We would also like to welcome you and take a look at the profiles of our 2018 Future Leaders Forum participants and 2018 AIARD Award Recipients.
Thank you again to all participants and sponsors!
We encourage you to join our Members only LinkedIn group and to stay in touch!
This contest is a global search launched by Rare, Conservation International, National Geographic, The Nature Conservancy the United Nations Development Programme and the World Wildlife Fund, aiming to identify successful efforts that are inspiring and enabling people to change the way they consume – the way they cook, eat, dispose of waste, purchase goods, travel, and more.
Submit your efforts to Solution Search for the chance to win $25,000, gain international exposure, and expand your potential partner and donor networks! Click here to apply by August 7, 2018. An early entry prize of $5,000 will be awarded to the best entry received by June 1, 2018.
What people eat, what they buy and what they use contributes directly to climate change. In just eight months, humans consume what the earth can sustainably produce in a single year. Nearly two-thirds of global emissions are linked to both direct and indirect forms of human consumption. Promoting sustainable behaviors holds enormous potential for reducing global greenhouse gas emissions and protecting the Earth on which we all depend. Climate change needs behavior change.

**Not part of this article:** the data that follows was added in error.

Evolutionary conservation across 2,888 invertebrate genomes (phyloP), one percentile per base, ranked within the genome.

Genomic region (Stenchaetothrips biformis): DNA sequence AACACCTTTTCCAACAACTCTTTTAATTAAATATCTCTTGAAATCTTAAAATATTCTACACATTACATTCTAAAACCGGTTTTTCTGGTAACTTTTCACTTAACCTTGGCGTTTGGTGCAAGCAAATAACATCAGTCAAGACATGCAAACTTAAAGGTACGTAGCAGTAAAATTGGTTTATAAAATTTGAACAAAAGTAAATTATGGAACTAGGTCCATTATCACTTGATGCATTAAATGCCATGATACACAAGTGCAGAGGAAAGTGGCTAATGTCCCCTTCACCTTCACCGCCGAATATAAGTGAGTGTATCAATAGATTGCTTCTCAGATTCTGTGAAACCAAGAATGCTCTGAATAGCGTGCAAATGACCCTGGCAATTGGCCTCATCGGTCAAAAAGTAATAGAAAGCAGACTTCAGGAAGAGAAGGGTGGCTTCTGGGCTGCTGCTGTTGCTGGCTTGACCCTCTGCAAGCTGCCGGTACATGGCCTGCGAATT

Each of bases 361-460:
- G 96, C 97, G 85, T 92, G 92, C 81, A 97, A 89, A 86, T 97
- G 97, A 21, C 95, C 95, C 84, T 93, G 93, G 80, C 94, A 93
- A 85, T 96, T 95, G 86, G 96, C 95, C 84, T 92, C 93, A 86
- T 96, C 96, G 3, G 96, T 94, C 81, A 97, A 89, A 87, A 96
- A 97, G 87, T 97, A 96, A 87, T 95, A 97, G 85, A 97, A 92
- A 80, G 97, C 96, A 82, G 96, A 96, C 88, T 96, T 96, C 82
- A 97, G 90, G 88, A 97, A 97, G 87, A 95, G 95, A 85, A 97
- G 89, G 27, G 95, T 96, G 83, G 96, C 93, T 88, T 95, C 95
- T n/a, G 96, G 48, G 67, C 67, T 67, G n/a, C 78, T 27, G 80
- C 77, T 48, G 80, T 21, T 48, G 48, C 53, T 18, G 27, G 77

What could these solutions look like? Strategies and efforts that apply behavior change insights to inspire and enable people to:
Help us demonstrate that just as people are the cause of environmental challenges, they are also the solution.